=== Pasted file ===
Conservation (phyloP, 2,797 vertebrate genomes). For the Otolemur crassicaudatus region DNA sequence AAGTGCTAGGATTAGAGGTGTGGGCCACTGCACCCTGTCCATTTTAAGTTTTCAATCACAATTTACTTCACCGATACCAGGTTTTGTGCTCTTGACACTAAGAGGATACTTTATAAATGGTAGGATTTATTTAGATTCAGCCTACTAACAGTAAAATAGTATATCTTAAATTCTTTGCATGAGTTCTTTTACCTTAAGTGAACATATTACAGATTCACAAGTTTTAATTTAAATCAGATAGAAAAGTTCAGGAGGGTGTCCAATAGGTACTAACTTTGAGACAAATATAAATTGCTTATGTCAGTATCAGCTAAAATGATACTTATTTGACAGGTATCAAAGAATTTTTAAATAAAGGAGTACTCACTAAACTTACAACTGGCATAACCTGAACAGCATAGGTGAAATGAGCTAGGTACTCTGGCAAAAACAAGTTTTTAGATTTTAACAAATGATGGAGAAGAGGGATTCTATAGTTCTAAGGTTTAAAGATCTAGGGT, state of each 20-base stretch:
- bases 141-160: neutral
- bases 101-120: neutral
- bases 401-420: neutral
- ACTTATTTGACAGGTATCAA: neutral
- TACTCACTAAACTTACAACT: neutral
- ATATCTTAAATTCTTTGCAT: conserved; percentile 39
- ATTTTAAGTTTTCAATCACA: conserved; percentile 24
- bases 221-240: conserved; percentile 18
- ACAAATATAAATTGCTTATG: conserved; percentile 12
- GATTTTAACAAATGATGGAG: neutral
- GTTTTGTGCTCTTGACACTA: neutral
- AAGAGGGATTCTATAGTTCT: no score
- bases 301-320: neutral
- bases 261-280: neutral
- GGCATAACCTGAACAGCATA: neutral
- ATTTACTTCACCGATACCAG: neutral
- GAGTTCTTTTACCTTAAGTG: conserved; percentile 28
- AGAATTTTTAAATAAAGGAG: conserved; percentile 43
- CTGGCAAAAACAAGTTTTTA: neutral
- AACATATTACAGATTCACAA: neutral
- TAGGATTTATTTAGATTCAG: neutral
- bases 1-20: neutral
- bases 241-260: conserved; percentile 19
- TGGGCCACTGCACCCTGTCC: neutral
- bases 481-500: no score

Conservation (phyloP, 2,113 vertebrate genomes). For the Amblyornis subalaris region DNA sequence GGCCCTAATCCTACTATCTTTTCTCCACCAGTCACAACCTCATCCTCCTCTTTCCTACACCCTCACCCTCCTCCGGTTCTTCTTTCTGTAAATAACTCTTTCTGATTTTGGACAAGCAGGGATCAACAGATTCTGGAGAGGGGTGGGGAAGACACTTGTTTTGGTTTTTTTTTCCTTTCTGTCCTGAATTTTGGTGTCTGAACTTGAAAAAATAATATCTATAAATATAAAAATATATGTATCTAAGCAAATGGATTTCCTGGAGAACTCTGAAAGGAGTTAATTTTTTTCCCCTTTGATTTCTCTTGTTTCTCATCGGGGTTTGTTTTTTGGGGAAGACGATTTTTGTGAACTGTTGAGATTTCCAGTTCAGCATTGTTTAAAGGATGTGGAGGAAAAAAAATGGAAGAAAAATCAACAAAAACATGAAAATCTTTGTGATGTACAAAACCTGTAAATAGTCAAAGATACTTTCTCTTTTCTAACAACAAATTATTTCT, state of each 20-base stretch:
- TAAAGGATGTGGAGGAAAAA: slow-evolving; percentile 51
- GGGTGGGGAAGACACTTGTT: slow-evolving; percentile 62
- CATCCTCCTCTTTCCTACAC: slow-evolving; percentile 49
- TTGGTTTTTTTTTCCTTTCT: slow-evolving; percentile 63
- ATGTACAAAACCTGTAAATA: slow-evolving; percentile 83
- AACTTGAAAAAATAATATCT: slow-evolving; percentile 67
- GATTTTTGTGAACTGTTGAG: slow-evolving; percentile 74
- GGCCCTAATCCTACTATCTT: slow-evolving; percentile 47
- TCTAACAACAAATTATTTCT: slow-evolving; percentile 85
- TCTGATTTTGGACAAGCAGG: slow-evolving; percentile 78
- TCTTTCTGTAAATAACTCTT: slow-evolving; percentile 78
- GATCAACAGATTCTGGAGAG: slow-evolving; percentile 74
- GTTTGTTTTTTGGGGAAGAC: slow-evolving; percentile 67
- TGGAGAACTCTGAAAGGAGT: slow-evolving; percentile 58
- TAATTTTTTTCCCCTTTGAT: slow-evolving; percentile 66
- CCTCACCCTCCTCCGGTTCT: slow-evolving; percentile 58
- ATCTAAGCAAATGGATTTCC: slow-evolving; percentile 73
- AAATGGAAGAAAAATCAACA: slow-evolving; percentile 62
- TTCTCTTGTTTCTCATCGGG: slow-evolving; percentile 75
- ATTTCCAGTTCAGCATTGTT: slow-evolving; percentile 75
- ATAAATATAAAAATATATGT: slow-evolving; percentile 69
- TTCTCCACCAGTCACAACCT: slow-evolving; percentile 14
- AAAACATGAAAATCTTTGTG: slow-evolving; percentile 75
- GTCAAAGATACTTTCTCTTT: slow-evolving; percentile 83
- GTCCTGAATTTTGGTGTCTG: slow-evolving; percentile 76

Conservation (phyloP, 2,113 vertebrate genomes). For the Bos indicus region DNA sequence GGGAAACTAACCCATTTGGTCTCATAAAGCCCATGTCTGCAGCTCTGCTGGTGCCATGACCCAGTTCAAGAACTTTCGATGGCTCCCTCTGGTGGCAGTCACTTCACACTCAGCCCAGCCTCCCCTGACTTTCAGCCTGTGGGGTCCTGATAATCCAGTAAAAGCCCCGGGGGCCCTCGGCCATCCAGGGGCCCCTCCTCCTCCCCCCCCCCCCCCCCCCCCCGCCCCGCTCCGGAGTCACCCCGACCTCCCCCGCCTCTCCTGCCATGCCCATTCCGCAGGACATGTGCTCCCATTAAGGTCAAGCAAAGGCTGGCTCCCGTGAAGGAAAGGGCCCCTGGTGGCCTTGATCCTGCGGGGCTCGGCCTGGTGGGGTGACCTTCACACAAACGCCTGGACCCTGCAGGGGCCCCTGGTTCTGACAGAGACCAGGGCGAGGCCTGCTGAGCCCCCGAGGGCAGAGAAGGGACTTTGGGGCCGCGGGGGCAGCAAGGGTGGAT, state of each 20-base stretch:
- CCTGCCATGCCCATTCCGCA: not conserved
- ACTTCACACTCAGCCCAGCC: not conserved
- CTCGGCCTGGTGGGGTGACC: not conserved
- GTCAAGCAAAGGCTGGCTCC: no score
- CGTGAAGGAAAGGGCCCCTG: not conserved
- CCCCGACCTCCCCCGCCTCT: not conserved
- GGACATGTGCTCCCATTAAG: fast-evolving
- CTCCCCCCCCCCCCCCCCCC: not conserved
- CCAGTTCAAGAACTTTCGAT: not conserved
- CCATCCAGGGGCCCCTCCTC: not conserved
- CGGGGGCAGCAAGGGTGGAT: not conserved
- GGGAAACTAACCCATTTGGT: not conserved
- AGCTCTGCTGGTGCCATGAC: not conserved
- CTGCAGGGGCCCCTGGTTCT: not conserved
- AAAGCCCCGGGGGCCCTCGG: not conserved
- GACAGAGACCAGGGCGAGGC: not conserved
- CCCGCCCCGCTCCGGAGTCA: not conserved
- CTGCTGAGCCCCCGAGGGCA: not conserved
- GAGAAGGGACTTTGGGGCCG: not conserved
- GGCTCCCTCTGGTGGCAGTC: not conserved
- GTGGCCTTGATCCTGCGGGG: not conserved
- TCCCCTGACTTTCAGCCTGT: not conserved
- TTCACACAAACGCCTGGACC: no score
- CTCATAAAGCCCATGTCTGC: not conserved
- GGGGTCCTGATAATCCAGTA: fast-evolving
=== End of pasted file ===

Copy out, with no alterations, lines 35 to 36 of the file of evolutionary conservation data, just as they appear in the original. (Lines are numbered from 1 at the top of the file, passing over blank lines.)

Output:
- GGCCCTAATCCTACTATCTT: slow-evolving; percentile 47
- TCTAACAACAAATTATTTCT: slow-evolving; percentile 85